Subliminal Channels in High-Speed Signatures

Alexander Hartl, Robert Annessi, Tanja Zseby
2018 Journal of Wireless Mobile Networks, Ubiquitous Computing, and Dependable Applications  
Subliminal channels in digital signatures can be used to secretly transmit information between two or more communication partners. If subliminal messages are embedded in standard signatures in network protocols, neither network operators nor legitimate receivers notice any suspicious activity. Subliminal channels already exist in older signatures, such as ElGamal and ECDSA. Nevertheless, in classical network protocols such signatures are used only sparsely, e.g., during authentication in the
more » ... tocol setup. Therefore, the overall potential subliminal bandwidth and their usability as carrier for hidden messages or information leakage is limited. However, with the advent of high-speed signatures such as EdDSA and MQ-based signatures such as PFlash or MQQ-SIG, scenarios such as signed broadcast clock synchronization or signed sensor data export become feasible. In those scenarios large sequences of packets are each individually signed and then transferred over the network. This increases the available bandwidth for transmitting subliminal information significantly and makes subliminal channels usable for large scale data exfiltration or even the operation of command and control structures. In this paper, we show the existence of subliminal channels in recent high-speed signatures and discuss the implications of the ability to hide information in a multitude of packets in different example scenarios: broadcast clock synchronization, signed sensor data export, and classical TLS. In a previous paper we already presented subliminal channels in the EdDSA signature scheme. We here extend this work by investigating subliminal channels in MQ signatures. We present specific results for existing MQ signatures but also show that whole classes of MQ-based methods for constructing signature schemes are prone to the existence of subliminal channels. We then discuss the applicability of different countermeasures against subliminal channels but conclude that none of the existing solutions can sufficiently protect against data exfiltration in network protocols secured by EdDSA or MQ signatures.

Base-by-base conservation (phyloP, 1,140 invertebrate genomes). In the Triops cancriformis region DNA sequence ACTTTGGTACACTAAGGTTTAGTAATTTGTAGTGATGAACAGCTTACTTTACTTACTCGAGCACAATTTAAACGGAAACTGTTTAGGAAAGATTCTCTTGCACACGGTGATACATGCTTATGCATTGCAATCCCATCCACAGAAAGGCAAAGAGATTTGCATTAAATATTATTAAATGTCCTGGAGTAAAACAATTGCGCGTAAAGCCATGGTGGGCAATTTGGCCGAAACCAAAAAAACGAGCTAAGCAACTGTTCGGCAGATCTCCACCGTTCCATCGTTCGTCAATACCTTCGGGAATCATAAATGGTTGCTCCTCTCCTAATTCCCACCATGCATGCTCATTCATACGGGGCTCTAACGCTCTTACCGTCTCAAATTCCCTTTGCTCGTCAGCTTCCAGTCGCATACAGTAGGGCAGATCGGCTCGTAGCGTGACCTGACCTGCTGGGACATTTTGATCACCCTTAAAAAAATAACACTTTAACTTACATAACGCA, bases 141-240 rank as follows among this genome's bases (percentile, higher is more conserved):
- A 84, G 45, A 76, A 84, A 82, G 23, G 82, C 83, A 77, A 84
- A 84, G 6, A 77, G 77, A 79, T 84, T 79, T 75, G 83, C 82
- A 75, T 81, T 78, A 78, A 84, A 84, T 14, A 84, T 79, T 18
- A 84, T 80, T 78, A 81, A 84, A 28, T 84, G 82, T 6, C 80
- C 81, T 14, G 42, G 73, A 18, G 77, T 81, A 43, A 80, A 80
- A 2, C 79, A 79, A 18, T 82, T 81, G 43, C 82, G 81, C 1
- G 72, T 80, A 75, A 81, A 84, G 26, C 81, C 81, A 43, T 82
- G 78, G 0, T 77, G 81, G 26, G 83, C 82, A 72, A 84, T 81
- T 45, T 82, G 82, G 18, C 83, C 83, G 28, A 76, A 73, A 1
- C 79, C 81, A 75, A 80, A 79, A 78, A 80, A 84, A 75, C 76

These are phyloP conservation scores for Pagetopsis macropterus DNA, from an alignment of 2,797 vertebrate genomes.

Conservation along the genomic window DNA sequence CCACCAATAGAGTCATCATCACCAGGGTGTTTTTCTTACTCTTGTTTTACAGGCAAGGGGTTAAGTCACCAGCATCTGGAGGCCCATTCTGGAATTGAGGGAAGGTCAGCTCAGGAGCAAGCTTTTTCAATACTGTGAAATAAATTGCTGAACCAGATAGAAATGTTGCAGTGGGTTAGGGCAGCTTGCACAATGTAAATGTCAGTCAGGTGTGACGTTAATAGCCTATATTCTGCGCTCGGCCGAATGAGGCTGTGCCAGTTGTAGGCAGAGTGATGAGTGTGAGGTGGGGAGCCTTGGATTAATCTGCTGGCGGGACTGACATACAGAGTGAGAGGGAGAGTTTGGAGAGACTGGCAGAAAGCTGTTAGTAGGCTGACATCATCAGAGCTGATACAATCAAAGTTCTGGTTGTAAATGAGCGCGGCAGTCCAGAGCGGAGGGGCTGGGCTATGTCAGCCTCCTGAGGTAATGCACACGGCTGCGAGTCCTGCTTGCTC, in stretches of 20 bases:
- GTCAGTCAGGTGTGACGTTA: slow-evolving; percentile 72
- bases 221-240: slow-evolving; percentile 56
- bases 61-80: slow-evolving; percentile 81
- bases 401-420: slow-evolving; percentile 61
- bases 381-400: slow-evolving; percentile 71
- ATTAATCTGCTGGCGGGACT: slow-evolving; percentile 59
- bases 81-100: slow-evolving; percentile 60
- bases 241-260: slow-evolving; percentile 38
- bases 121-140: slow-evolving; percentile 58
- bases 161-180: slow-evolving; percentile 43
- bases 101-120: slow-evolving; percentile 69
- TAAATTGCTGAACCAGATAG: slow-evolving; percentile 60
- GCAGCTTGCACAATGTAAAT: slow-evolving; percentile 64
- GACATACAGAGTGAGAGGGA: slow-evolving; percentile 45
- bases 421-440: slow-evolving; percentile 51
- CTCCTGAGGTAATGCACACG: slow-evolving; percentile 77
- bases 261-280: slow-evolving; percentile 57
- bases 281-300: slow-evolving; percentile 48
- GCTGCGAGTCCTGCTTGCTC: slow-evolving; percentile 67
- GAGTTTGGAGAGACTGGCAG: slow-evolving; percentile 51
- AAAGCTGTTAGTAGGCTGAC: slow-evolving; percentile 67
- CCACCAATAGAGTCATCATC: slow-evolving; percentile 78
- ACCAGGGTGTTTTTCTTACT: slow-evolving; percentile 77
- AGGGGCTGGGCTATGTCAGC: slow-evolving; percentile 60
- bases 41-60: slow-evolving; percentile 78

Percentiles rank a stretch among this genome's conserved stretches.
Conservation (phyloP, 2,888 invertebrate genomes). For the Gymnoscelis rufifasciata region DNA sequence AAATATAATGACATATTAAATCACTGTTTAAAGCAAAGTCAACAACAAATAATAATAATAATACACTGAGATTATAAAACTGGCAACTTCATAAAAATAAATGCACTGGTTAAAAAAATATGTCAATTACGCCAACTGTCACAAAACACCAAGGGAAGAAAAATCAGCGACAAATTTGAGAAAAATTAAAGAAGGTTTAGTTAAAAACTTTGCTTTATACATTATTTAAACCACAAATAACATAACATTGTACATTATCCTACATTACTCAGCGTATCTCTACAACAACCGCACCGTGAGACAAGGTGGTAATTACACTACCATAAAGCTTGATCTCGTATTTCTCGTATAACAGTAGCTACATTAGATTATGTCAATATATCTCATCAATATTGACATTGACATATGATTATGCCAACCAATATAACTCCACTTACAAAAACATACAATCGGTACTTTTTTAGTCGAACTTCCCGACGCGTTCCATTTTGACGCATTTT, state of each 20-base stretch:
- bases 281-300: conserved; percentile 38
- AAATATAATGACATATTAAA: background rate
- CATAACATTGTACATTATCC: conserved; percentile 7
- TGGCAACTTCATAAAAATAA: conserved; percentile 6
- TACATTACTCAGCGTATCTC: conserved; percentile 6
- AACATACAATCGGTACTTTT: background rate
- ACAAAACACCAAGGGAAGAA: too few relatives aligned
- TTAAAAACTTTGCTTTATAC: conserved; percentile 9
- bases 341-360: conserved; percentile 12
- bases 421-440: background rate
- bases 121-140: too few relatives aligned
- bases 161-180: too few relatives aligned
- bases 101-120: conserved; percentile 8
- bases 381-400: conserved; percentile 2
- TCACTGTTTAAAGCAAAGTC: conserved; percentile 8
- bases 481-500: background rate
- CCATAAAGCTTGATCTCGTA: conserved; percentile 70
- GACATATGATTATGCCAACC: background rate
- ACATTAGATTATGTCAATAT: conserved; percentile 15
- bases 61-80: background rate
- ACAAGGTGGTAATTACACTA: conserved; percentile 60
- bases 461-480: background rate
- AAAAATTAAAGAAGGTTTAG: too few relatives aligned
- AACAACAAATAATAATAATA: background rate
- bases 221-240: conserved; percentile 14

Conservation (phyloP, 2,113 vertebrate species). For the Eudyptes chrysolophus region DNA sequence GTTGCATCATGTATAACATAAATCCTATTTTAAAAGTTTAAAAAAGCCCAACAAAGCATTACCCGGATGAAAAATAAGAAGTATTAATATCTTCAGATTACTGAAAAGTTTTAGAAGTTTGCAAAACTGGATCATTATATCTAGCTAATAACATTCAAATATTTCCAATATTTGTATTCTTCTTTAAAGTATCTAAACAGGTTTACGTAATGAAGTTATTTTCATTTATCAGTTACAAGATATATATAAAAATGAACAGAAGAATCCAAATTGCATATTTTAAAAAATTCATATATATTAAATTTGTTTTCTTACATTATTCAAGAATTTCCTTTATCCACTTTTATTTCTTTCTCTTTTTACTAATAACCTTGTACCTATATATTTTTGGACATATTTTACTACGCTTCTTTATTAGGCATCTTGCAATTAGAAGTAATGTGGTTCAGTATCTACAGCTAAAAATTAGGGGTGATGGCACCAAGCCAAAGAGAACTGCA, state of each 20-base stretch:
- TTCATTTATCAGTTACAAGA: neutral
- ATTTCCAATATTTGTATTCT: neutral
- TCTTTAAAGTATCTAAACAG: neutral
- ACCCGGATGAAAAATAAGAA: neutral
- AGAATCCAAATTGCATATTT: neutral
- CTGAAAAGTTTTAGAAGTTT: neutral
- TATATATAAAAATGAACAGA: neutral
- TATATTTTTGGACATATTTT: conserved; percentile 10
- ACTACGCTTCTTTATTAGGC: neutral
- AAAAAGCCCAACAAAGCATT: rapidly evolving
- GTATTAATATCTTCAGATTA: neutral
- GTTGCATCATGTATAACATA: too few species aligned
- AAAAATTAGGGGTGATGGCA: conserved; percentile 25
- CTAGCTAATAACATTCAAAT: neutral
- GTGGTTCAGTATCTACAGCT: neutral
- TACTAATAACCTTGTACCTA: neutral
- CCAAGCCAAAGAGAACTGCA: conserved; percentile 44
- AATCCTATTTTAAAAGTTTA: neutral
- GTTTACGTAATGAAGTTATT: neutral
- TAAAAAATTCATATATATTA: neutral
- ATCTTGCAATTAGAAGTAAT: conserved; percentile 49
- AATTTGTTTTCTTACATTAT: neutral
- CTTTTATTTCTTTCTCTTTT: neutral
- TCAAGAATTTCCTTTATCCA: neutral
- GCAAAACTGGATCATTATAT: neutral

doi:10.22667/jowua.2018.03.31.030 dblp:journals/jowua/HartlAZ18 fatcat:5sfxajfr3vcctndei2fhw7fe6q